So, you should know better than to complain that Science isn’t advancing fast enough! Italian Surgeon Sergio Canavero has created ripples in the medical community by pioneering the unexplored field of head transplant surgery. Since head is not just an organ, it is a complete control unit carrying the very person’s everything inside a tiny little brain, it is inconceivable that a person could get a head transplant in the near future as there would be a million complications that could occur and difficulty of finding a donor would be a huge hurdle as well. Nevertheless, the field is revolutionary, and Sergio Cannavero had promised us last year that he would go on to perform a head surgery in the near future on a terminally ill patient with a rare disorder.
Previously, he had done experiments on head transplants with over 1,000 rats. The operation itself was successful as the little rodents were able to drink and breathe at will, but complications meant that they only survived for a few minutes after the grueling 10-hour operation. Not discouraged by the lack of positive outcome, the Italian doctor along with Dr Xiaoping Ren of China’s Harbin Medical University undertook a new mission, and that was of transplanting a head on a monkey. The prime purpose of this experiment according to Cannavero was that it enabled them to understand and develop crucial aspects of doing a successful head transplant, notably the main problem of keeping the brain in good shape and well supplied with blood after severing it from the rest of the body.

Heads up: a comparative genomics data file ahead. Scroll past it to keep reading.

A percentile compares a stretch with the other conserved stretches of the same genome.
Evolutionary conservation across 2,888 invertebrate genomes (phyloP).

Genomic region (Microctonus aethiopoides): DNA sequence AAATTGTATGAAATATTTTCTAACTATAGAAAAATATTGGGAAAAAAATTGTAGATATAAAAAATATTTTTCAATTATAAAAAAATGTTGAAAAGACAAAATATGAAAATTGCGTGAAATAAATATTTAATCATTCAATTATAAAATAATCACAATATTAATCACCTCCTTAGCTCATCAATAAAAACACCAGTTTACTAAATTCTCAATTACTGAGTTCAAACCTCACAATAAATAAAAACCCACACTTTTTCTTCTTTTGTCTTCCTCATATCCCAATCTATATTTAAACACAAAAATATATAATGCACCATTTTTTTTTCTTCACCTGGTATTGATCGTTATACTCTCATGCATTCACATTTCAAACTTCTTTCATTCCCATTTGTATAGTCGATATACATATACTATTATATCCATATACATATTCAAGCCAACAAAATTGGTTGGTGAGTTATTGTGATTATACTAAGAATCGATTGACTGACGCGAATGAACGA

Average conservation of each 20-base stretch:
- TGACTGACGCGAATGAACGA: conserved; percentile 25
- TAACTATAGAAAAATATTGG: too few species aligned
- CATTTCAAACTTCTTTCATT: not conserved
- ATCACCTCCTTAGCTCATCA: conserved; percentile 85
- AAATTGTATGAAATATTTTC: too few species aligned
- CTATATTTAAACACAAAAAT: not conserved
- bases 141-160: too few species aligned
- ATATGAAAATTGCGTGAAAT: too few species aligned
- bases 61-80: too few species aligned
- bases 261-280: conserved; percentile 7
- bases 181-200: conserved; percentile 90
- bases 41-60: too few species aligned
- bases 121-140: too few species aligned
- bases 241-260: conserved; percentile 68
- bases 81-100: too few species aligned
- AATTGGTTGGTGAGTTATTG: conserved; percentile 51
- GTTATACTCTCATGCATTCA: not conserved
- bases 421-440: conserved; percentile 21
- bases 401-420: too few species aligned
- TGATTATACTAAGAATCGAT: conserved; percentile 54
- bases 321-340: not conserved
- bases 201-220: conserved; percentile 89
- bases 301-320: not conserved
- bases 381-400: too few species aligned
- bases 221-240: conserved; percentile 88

But, criticism poured in when he went to the press before reviewing and releasing the information with his peers. In academic circles, the person who does that is not held very reliable because either he is looking for a quick shot at fame or he knows too much that they don’t. I am inclined to think on the former since Cannavero has so far, achieved nothing but a re-enactment of 1970s head transplant trials of Dr. Robert White. But, he does claim that over seven research papers are due to appear in the journals Surgery and CNS Neuroscience & Therapeutics. When contacted, the journal editor admitted to only two papers currently under review not seven, so there seems to be some exaggeration or twisting of facts wherever Cannavero goes. It is perhaps best for us to wait for an actual research or operation before fretting about these guys. They should first attach re-attach a broken spinal cord before they can claim bigger things!